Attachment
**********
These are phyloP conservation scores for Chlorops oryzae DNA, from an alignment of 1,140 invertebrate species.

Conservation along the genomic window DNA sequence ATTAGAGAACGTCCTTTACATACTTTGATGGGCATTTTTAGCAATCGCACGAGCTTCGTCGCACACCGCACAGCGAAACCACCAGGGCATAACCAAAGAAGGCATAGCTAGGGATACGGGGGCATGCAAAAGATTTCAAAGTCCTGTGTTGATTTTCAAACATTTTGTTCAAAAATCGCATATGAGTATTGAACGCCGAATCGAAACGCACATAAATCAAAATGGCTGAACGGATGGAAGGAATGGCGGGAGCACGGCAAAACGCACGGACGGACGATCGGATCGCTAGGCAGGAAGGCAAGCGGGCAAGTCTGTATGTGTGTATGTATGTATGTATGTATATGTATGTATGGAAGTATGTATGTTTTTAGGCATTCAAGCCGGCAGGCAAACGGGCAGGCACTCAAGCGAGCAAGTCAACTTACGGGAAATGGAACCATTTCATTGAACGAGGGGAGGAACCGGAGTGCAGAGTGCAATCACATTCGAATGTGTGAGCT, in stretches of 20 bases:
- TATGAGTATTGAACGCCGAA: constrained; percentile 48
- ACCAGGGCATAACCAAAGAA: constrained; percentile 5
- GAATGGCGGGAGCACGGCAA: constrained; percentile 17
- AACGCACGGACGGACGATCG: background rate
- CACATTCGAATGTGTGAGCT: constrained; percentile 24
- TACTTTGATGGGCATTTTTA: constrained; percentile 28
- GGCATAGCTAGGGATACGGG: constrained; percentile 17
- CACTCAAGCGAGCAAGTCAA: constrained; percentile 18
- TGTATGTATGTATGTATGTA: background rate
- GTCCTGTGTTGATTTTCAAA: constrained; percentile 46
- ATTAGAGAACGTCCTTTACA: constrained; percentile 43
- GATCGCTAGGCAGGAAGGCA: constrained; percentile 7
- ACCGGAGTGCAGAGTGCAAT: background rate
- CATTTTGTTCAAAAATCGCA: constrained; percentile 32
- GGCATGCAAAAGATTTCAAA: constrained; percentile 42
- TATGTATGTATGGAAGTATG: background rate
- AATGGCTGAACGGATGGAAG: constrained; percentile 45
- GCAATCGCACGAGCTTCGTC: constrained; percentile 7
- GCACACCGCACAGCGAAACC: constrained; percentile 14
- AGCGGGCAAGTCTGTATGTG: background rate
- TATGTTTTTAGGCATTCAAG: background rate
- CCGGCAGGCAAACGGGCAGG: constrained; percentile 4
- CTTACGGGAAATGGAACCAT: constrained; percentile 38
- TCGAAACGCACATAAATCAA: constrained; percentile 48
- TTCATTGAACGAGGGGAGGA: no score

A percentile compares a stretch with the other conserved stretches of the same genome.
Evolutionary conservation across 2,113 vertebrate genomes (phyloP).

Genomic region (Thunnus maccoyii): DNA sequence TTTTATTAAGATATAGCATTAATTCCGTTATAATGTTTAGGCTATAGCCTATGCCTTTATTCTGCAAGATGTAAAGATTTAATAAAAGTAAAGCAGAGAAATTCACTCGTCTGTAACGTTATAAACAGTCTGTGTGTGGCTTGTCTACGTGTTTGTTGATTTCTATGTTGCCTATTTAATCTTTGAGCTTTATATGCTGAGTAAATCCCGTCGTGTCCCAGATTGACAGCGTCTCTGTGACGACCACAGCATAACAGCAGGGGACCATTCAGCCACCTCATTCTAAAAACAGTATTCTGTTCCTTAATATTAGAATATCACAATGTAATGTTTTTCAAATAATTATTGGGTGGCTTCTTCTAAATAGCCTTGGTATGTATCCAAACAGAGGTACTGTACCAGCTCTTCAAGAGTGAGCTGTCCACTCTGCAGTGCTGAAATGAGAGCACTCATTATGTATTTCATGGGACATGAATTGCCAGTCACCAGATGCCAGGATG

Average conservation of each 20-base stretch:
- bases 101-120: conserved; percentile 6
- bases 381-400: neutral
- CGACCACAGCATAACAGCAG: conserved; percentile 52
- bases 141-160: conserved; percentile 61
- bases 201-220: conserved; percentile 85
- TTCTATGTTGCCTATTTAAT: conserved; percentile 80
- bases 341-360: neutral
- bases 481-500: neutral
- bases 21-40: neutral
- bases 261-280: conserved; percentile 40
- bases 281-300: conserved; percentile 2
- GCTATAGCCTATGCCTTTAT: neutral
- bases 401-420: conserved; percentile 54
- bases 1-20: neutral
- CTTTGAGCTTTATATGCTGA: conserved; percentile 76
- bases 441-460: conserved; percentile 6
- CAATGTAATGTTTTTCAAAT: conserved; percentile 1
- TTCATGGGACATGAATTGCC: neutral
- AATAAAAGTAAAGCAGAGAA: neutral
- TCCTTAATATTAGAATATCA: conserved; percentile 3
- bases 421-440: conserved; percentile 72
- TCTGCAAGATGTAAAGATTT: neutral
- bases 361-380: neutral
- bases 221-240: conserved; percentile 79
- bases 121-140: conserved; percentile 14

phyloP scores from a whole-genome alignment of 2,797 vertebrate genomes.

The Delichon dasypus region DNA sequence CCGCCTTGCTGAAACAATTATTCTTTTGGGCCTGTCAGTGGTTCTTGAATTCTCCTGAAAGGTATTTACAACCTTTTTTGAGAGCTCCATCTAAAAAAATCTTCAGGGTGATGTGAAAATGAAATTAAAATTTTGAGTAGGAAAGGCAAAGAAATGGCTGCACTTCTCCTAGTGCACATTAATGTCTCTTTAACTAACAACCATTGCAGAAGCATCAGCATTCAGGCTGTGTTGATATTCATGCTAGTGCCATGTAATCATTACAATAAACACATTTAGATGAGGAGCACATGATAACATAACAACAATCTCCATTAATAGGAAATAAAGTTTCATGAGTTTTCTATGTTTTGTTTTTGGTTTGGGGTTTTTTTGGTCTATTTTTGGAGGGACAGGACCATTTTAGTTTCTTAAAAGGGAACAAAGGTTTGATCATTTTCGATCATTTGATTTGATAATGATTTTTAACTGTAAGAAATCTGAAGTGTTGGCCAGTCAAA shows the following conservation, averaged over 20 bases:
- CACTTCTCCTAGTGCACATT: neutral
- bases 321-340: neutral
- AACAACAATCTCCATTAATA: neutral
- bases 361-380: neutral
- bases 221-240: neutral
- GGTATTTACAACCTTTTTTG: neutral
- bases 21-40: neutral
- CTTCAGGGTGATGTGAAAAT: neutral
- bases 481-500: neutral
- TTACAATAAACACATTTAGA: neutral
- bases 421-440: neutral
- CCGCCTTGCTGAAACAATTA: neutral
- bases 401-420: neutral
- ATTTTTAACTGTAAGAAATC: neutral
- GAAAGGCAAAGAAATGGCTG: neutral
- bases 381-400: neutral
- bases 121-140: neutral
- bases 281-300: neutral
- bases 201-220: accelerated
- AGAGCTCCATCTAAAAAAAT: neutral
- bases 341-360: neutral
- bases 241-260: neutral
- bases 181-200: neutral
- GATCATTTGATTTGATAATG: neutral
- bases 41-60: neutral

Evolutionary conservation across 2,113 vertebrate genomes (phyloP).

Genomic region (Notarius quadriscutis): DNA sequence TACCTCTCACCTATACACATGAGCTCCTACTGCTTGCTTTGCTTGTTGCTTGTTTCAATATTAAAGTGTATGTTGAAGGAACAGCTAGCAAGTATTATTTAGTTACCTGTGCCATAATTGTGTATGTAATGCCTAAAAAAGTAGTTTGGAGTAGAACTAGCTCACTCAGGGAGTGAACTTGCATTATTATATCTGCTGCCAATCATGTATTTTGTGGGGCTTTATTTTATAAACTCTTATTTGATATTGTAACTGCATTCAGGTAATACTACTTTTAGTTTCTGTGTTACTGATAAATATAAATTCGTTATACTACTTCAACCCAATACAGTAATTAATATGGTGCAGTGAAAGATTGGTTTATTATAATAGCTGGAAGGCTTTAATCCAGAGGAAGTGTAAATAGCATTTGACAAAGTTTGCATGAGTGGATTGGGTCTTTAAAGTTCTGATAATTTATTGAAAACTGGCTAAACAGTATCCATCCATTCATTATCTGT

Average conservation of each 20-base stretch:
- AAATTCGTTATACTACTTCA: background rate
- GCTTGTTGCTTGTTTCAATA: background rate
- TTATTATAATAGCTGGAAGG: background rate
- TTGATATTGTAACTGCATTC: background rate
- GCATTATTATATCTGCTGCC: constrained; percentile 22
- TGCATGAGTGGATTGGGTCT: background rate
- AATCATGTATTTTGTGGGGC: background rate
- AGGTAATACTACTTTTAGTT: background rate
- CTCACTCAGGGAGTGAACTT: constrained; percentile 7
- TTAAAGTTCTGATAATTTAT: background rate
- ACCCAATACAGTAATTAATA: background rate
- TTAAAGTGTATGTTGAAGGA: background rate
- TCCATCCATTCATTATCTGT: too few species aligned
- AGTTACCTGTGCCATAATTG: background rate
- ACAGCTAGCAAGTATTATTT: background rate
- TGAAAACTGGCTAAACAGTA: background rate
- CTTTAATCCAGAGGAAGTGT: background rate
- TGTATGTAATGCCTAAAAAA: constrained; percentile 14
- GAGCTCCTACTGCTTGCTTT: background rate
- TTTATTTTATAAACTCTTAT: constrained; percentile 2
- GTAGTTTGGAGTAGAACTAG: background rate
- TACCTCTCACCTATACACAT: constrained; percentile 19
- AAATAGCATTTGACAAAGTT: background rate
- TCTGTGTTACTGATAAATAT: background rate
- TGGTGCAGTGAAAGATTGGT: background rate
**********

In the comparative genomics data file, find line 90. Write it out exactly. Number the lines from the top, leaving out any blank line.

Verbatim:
- TTGATATTGTAACTGCATTC: background rate